Another highlight of Franklin D. Roosevelt’s presidency was his cuffuffle with the Supreme Court. President Roosevelt believed the party in power could control the court, and was irritated when much of his legislation was branded as unconstitutional. He knew his administration would be sapped of power this way. To combat this he lobbied for an increase of nine to fifteen Supreme Court justices. This way he could “pack” the court with justices who would sanction his agenda. The plan never became reality. However, by this time the conservatives on the bench caved in and began validating Roosevelt’s programs. Some said it was a defeat; Roosevelt marked it as a victory.

“… Again and again and again!”

Roosevelt occupied the White House from 1933 to 1945, being elected four times. It was soon after he took the oath of office for the second time that a reporter asked F.D.R. whether he would run for a third term. The President’s undignified answer was: “Put on a dunce cap and stand in the corner.” Roosevelt was approached with the same question two years later. “Of course I will not,” he responded. Later the war in Europe changed his mind, he explained; Roosevelt announced he had put aside “all private plans” to “offer himself” as a candidate in 1940. When the next election year (1944) rolled around, no one seemed to consider replacing Roosevelt. “I am glad to be here on this election day again,” he beamed, “and I might say again and again and again!” One wonders how many times he planned to run had he lived longer. He seemed undefeatable.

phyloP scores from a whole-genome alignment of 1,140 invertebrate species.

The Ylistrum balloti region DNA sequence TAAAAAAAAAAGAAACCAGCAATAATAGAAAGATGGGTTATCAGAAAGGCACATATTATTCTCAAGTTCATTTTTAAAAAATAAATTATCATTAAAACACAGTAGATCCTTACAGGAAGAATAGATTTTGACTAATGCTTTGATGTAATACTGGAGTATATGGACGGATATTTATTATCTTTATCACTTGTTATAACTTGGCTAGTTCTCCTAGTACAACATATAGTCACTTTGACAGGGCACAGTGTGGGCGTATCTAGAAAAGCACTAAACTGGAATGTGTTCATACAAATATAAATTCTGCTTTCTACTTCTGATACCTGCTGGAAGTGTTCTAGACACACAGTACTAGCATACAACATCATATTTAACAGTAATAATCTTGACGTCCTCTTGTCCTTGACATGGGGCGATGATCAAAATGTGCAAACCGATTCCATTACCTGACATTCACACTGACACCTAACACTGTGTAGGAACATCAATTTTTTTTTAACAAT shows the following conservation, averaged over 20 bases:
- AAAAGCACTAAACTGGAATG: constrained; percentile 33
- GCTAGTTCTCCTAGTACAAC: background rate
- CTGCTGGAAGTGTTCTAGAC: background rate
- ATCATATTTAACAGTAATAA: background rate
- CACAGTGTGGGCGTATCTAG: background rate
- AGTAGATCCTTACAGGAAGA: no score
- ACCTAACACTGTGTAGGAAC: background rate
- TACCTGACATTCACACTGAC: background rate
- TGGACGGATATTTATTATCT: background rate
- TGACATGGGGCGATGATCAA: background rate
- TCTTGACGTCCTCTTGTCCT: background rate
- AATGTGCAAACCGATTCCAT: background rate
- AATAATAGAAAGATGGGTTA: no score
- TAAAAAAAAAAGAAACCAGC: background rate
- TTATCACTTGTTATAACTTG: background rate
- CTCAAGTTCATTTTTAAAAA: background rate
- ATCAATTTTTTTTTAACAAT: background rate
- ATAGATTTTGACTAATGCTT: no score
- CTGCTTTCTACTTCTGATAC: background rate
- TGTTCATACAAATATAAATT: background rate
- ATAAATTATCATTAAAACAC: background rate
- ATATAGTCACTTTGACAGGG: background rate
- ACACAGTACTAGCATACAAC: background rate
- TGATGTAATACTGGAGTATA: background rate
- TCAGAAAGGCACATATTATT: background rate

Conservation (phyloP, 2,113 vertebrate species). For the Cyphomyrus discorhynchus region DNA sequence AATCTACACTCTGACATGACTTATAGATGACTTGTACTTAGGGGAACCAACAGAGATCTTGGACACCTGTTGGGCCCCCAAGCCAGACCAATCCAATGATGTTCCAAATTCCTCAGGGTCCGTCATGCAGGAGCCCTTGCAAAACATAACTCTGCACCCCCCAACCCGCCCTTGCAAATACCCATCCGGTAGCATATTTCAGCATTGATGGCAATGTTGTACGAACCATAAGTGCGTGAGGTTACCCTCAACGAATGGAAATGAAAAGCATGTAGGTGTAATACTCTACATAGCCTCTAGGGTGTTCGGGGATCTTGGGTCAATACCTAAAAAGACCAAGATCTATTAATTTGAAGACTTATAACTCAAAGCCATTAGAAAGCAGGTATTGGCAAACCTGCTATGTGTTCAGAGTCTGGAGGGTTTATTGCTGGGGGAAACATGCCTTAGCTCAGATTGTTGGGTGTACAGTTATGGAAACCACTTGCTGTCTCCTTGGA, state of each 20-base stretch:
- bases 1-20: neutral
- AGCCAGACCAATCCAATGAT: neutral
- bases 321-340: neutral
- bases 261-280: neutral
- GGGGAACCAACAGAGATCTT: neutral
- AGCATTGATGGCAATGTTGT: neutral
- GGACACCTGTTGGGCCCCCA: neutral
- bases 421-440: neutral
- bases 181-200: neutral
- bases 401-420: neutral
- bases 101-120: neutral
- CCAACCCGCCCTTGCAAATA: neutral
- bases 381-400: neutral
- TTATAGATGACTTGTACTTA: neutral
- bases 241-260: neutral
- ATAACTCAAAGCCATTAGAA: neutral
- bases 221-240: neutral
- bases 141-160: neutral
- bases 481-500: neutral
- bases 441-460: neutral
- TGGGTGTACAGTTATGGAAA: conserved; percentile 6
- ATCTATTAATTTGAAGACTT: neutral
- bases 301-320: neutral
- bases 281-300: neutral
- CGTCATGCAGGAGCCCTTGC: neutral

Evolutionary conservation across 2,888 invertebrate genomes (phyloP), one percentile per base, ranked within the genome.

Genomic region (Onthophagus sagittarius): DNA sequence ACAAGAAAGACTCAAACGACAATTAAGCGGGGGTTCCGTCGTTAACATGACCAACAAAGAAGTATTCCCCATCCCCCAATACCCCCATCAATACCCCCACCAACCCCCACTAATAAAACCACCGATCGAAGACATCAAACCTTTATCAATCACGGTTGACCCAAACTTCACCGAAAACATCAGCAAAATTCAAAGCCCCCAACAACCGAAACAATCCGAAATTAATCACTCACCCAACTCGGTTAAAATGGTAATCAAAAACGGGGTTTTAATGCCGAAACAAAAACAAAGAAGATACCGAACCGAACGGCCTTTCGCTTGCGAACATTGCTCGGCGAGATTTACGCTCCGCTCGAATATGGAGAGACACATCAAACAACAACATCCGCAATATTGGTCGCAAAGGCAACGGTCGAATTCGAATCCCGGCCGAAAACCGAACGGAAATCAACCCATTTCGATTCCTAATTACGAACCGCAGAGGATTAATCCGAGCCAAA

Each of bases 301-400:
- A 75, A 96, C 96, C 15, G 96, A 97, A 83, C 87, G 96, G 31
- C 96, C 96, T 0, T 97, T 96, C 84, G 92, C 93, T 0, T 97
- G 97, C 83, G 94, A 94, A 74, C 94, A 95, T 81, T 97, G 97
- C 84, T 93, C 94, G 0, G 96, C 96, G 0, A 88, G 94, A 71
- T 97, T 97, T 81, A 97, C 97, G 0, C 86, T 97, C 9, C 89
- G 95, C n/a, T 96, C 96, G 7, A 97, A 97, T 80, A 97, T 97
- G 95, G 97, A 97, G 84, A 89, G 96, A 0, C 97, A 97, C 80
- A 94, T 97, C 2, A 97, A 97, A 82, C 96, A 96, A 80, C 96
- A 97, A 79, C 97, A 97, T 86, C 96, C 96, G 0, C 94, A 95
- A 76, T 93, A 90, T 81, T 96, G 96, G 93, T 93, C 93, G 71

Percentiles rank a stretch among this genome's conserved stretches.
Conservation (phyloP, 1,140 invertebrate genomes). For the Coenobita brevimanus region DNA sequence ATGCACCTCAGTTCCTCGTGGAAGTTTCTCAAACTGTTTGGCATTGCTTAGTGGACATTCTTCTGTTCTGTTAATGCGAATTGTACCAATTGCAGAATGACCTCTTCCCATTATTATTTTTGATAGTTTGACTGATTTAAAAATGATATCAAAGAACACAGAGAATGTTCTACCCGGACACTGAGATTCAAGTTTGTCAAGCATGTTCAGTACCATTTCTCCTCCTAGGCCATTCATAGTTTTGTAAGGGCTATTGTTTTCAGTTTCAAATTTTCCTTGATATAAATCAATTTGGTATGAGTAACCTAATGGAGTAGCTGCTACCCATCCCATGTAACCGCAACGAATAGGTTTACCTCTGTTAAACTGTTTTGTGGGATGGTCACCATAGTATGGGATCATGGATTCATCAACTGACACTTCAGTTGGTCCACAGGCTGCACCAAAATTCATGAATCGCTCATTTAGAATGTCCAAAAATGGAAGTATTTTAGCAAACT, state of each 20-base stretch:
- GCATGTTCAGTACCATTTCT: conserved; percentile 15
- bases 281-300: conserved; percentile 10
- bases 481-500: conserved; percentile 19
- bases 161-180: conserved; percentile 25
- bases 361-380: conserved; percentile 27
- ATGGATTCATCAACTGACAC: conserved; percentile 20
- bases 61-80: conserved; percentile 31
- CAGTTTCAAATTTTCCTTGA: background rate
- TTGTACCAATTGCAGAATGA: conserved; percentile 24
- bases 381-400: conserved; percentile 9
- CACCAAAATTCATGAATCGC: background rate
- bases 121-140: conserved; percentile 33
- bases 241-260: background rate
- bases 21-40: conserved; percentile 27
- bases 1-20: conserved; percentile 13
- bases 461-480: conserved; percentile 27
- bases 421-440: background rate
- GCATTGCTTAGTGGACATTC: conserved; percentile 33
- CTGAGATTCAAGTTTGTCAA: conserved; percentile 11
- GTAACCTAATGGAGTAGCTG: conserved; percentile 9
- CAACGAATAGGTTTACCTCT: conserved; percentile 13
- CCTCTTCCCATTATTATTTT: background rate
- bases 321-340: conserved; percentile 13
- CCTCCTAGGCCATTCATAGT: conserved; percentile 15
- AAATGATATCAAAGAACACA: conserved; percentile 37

On April 12, 1945, F.D.R. died, bringing an end to one of the most powerful presidencies in U.S. history. Franklin Roosevelt’s administration redefined the powers of the presidency at a whole new level—that of the federal government.


Lorant, Stefan. The Presidency. New York: The MacMillan Company, 1952.

Lyons, Eugene. The Herbert Hoover Story. Washington, D.C.: Human Events, 1959.

The New Encyclopedia Britannica, 15th edition. University of Chicago, 1989.

Taylor, Tim. The Book of Presidents. New York: Arno Press, 1972.